Emotional intelligence (EQ) was always considered a taboo subject in corporate environments, but it is now on the minds of practically every leader and organization seeking to be creative, especially as newly divided workplaces have migrated into uncertain home office situations. Previously, workplace emotions were seen to be harmful and maybe a hindrance to success and discipline. Emotional intelligence is a must-have for today's businesses and CEOs to keep employees engaged and engaged, whether they're working from home or in the office, while also delivering market outcomes.
Emotional intelligence (also known as the 'emotional quotient' or EQ) was placed sixth among the top ten attributes that workers will need to develop to succeed in the future workplace by the World Economic Forum.
So, what's the EQ? What impact does this have on your professional success and ability to communicate with coworkers and peers, as well as your physical and emotional well-being?
The ability to experience, understand, and control one's thoughts and emotions are referred to as EQ.
Emotionally sophisticated people are far more likely to succeed in their careers. Consider Daniel Goleman's five emotional intelligence foundations and how vital they are to a professional:
- Self-awareness is the ability to recognize and comprehend one's moods and feelings and how they affect others.
- Self-control – the ability to control one's impulses and moods, as well as to think before acting.
- Internal (or core) purpose – the desire to attain goals for personal reasons rather than for monetary gain (the opposite is external motivation)
- Empathy - the ability to consider and appreciate the motives of others, which is required for building and managing successful teams.
- Social skills – the capacity to maintain partnerships and network
Hiring managers stated that they valued an employee's emotional intelligence (EQ) over their IQ. They also stated that they would prefer to hire someone with a high level of emotional intelligence. They also stated that they would not hire someone with a high IQ but a low EQ.
Just as it is important to recruit new employees with emotional intelligence, executives and other business leaders must act in emotionally intelligent ways to fulfill the demands of today's employees Some senior employees started their careers in the same companies where they are now retired. For many earlier generations, work has primarily served as a method of earning money. Most employees nowadays, however, want more from their jobs than just a paycheck. As they have observed their committed older classmates deal with increased unemployment and career setbacks, younger generations have realized that the conventional outlook does not always hold.
Setting Emotional Intelligence Examples at Work
There are various advantages to having high emotional intelligence at work, and companies who use it to their advantage will outperform their competition. Here are a few ideas:
- Prioritizing Emotional Intelligence- Contrary to what previous generations of workers may have believed, people cannot—and should not—turn off their emotions when they go to work. The key for business leaders is to rid themselves of preconceived ideas about what the manager is expected to do and to view any situation from an emotional intelligence viewpoint. Stopping your feet and yelling at colleagues to work faster may produce better short-term results, but the long-term implications are virtually certainly disastrous. Employees nowadays don't expect their boss to be their best friend, but they want to have a trusting and respectful connection with them. They'll quit for a boss who will give it to them if they don't like it. But there's a catch: data suggests that having more emotional intelligence isn't always a good thing. In other words, emotional maturity is merely one factor to consider when evaluating someone's qualifications for a given job.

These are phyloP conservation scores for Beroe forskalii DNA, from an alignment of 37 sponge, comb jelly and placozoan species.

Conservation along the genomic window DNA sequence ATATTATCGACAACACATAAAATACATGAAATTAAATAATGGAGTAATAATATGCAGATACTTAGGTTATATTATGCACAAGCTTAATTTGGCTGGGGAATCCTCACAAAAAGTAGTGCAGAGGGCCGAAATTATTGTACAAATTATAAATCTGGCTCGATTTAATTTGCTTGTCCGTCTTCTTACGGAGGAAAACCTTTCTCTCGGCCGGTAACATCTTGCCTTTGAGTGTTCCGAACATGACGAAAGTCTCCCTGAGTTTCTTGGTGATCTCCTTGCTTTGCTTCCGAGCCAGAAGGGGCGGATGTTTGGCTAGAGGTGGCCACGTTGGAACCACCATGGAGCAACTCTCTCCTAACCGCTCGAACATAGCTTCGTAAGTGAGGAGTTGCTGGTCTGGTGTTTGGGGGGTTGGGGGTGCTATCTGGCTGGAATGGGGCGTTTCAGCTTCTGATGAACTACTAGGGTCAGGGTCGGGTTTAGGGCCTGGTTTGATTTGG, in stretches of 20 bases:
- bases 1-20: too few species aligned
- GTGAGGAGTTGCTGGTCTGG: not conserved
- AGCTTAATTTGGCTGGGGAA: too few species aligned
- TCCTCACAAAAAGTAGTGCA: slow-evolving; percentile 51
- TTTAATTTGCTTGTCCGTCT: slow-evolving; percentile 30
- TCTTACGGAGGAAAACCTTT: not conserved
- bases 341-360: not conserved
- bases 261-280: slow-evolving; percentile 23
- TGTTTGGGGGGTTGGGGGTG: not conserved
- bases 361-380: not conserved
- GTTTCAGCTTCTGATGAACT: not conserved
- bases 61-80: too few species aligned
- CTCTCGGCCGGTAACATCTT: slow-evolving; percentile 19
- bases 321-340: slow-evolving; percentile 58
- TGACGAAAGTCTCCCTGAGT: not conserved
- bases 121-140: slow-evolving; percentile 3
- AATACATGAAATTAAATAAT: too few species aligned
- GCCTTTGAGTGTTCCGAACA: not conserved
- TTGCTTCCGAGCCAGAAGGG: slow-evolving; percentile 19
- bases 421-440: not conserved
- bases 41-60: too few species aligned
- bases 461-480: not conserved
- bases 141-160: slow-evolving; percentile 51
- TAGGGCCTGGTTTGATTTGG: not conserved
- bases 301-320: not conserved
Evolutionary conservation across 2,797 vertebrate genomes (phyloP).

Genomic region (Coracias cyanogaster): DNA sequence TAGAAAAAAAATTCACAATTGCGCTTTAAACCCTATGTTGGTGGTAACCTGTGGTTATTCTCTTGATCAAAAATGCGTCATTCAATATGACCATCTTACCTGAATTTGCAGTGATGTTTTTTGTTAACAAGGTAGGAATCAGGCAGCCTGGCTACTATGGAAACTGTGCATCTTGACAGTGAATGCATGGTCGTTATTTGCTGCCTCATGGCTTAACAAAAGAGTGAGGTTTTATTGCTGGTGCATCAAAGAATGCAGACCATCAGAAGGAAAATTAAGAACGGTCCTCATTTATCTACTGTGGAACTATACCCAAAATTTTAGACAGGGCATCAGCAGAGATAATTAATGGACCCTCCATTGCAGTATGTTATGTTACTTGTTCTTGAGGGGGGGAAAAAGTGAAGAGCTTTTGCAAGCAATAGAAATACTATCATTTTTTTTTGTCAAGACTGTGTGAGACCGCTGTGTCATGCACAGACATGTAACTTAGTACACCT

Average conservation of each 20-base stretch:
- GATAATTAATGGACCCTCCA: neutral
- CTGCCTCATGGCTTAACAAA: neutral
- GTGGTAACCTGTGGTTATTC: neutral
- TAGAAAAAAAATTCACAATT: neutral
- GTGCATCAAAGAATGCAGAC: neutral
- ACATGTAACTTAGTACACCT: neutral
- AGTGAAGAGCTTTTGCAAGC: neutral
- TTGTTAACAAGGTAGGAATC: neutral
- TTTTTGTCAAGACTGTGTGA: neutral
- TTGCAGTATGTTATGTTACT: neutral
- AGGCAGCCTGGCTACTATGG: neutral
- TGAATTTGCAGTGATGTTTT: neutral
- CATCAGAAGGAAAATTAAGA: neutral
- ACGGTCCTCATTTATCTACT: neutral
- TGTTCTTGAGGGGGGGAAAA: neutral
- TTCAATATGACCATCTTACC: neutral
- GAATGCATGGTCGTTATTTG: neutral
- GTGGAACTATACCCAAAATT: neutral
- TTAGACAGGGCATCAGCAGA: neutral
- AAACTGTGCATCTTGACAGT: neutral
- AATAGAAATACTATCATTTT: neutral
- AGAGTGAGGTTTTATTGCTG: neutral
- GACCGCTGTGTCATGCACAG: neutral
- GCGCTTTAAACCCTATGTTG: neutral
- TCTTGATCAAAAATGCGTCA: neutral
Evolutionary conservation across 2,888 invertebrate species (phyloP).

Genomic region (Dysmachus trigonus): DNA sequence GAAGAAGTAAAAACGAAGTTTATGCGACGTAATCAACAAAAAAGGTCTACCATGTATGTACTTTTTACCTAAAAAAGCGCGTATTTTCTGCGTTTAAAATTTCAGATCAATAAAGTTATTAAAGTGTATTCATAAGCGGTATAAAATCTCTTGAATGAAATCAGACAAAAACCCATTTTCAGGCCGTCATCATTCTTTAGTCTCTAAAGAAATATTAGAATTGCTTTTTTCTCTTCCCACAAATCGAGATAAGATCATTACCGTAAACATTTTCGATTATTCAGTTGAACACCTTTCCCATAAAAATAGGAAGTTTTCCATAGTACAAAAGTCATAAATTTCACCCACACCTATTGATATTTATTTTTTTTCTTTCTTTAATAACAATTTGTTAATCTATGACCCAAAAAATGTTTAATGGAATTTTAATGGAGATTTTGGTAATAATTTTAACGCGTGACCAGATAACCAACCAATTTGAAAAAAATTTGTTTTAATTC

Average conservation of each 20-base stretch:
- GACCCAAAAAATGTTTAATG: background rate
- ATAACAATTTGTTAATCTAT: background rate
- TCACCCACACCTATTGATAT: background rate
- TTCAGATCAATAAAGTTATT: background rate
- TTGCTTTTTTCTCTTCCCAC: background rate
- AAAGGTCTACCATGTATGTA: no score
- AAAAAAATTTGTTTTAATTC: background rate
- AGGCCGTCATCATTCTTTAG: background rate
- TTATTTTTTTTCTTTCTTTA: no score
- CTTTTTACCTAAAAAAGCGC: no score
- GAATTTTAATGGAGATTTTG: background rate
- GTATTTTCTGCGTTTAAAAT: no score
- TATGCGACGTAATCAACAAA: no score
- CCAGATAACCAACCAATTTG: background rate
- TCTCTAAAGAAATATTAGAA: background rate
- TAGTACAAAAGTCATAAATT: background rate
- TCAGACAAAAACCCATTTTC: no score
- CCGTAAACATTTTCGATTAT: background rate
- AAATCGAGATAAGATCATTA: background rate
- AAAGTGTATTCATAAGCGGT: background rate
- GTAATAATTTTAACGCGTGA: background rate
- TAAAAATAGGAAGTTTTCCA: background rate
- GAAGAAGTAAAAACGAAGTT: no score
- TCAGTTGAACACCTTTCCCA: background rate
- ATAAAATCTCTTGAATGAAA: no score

This is a useful rule of thumb to keep in mind-
Good Professional = Skills + Work Morality + Emotional Intelligence.
- To create a culture that values emotional intelligence- Emotional intelligence requires practice like any other skill. Organizations can also create a community where employees and managers may practice and improve their emotional intelligence. The first step is to demonstrate to your employees that the organization cares about them. Individual success leads to corporate success, so people already understand why you want them to perform well. When you receive interpersonal assistance, stay at that stage. When you switch from appealing to employees' emotions to providing directives, the emotional foundation you've established appears to be manipulation rather than compassion. Being real is a part of actual emotional intelligence, and a true example of emotional intelligence is considerably more motivating than words alone.
To be effective with emotional intelligence, you must first start with yourself. You can't distill or strengthen someone's well-being, improvement, or sense of self without first understanding how they work emotionally. Leaders are often distinguished by their level of interpersonal maturity, and it is these skills that contribute to a more productive workplace. We live in an era where, because of technological advancements, we can acquire certification in a variety of areas to advance our jobs, but we can't get one in emotional intelligence. This is something we need to talk about as a society, to recognize it as vital, to choose to strengthen it and to work on it for the rest of our lives. However, the advantages outweigh the costs as we become happier workers, better couples, and better people.
PGDM - Div A
Vivekanand Business School